Whilst Europe languished in the Dark Ages, astronomy flourished in Asia. Extensive observations were performed in the Chinese and Indian empires, including the compilation of stellar catalogs. Observations of the sky were accompanied by the study and translation of texts from ancient Greek scientists. Asian scholars built exquisite astronomical instruments to measure angles in the sky. They improved on the quadrant, a measuring device shaped as a quarter of a circle that was originally proposed by Ptolemy, and invented the sextant, a similar instrument in the shape of one sixth of a circle.

A catalog of 994 stars was created by Uluğ Bey (Ulugh Begh) of the Timurid dynasty in the fifteenth century. Ruling over Central Asia the astronomer and mathematician constructed an enormous sextant with a radius of 36 meters in Samarkand, located in present-day Uzbekistan. Uluğ Bey’s catalog has a precision of slightly better than one degree, comparable to that of Hipparchus’s compilation from several centuries before. Uluğ Bey and the many other astronomers that were active in Asia kept the practice of astronomy and astrometry alive, smoothly ushering them into the modern era.

Progress in the accuracy of measuring angles only accelerated in the 16th century with astronomer Tycho Brahe’s stellar observations using sextants and quadrants. He managed to fix star positions to an accuracy of about half an arcminute (an arcminute is 1/60 of a degree).

In 1609 the telescope was invented and later in the same century instruments that could be used with telescopes to determine angles in space. Finally, astronomers could determine angles to accuracies greater than the human eye can see.

By the 18th century, accuracies improved to the order of arcseconds, and by the 19th century, fractions of a second of arc. This finally opened up the ability to measure stellar parallax, the change in the apparent position of a star when viewed from two widely separated positions, for example as viewed from Earth 6 months either side of its orbit around the Sun. Using trigonometry, the parallax angle can be converted to a precise distance. But it is an extremely small quantity – even the nearest star has a parallax of less than 1 arcsecond – making the measurement accessible only to the most sensitive instruments, and only for the nearest stars.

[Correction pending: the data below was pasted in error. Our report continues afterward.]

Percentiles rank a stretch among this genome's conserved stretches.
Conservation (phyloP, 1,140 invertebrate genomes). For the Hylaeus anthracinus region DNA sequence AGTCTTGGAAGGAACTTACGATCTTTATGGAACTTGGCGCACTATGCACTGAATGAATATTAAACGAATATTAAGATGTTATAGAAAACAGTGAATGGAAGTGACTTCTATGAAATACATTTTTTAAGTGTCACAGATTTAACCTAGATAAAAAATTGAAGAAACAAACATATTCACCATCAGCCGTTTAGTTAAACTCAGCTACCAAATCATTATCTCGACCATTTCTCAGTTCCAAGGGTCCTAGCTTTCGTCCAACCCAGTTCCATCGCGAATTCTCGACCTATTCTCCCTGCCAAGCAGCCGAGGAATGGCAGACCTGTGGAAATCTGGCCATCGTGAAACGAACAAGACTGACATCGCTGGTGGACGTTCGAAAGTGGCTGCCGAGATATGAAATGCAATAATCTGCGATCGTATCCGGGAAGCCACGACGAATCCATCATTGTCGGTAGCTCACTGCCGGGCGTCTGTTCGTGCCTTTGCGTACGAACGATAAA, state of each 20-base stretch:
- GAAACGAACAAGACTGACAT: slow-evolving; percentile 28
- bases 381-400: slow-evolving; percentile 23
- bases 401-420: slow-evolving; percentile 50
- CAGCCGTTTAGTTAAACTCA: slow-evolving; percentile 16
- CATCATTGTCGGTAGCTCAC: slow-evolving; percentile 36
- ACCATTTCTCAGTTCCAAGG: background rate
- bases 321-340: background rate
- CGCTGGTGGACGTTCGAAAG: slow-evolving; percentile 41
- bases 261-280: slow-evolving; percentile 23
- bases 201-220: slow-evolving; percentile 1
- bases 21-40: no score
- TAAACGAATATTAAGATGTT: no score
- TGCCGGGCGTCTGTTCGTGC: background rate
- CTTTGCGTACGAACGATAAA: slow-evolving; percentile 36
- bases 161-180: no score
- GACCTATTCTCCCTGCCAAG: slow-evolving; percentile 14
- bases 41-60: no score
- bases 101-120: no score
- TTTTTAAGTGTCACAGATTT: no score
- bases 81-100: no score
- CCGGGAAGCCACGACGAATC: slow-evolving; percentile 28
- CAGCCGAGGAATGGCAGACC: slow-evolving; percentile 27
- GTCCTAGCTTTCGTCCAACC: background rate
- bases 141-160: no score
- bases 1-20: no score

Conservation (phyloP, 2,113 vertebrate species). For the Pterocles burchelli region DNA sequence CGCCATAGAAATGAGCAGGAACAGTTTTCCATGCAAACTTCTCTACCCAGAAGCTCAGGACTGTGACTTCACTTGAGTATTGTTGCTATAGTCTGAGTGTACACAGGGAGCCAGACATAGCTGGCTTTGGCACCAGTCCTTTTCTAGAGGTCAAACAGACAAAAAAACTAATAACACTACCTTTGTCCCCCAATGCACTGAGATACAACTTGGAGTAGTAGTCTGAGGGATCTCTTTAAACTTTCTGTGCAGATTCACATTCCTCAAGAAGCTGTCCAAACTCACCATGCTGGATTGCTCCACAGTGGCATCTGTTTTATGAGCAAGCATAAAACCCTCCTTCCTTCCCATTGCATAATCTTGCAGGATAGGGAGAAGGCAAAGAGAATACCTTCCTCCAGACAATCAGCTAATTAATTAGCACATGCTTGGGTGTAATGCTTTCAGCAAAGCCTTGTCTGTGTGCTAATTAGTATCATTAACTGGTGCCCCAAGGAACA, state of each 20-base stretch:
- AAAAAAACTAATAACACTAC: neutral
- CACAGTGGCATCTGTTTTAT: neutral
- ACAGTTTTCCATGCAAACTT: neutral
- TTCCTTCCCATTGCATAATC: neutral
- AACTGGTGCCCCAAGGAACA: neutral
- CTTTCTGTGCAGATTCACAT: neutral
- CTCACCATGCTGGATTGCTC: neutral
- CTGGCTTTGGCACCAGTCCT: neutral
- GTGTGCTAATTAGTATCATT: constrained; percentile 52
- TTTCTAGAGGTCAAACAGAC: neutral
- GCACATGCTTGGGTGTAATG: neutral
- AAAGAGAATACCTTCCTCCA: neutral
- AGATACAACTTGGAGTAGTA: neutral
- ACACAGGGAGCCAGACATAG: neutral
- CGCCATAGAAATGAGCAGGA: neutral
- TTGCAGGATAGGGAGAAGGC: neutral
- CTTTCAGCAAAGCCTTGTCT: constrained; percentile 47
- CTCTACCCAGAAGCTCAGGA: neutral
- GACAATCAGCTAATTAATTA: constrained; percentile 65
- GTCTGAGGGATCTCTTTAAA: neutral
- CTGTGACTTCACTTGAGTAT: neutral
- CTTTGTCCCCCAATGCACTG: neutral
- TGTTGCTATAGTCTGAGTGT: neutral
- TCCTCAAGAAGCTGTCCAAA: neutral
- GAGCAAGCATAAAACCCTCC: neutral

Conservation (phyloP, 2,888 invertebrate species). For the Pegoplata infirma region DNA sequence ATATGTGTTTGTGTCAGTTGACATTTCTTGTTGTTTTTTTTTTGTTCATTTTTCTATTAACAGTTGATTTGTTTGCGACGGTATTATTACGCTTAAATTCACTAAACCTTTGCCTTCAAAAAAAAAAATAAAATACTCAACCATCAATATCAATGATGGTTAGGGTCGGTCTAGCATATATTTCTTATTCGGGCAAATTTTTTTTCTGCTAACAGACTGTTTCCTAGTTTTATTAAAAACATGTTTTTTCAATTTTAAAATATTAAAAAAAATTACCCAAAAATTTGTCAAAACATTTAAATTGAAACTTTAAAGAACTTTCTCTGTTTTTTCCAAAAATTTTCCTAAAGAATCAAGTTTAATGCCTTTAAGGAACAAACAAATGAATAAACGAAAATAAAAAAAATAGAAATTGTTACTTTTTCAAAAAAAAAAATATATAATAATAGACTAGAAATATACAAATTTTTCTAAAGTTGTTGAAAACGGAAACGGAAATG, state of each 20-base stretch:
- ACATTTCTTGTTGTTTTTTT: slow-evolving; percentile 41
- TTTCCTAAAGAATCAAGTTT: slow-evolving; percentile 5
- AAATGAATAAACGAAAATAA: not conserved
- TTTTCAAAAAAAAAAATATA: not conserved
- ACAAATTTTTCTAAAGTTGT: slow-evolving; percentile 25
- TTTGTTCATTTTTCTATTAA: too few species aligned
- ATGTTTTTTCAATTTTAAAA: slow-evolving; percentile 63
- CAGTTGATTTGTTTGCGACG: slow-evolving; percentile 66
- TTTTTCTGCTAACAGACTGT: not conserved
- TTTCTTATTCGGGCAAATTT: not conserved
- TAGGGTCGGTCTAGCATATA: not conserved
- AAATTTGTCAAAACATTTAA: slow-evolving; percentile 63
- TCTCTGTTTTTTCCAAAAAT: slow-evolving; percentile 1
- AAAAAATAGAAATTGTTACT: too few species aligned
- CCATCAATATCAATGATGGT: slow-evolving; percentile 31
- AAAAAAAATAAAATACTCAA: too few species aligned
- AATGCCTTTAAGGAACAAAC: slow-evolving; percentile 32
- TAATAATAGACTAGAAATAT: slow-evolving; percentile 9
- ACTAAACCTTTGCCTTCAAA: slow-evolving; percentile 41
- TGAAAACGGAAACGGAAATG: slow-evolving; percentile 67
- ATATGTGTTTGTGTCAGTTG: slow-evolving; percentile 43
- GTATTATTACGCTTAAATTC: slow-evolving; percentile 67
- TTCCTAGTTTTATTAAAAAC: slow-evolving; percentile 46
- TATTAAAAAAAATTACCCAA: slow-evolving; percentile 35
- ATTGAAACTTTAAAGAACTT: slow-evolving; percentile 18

Moreover, these early parallax measurements were limited by viewing through Earth’s atmosphere, which distorted the results and put an upper limit on their accuracy. The only way to really achieve precise measurements would be from space.

In 1989, more than 2000 years after Hipparchus first looked at the heavens, ESA launched a mission named in his honour: the High Precision Parallax Collecting Satellite (HiPParCoS). ESA’s Hipparcos was the first satellite ever devoted to astrometry, and revolutionized the field of precision astronomy, improving on accuracies achieved on the ground 100 times over, down to just 1 milliarcsecond.

Data were collected between 1989 and 1993, with the resulting Hipparcos Catalogue published in 1997. It contains the positions, distances and movements – 200 times more accurate than any previous measurement – for almost 120 000 stars. A second, larger, catalogue – the Tycho catalogue – contains data of 2.5 million stars to a lesser precision. These catalogues set the precedent on stellar positions and are continuously used in space science research and for spacecraft navigation.

Gaia continues the proud legacy of star charting. It is destined to catalog a thousand million stars, measuring each star’s position and motion 200 times more accurately than the Hipparcos mission, and producing 10 000 times more data than its predecessor. Equipped with information about each star’s position and velocity, astronomers will be able to trace the past trajectory of stars, thus ultimately deciphering the history of the Milky Way.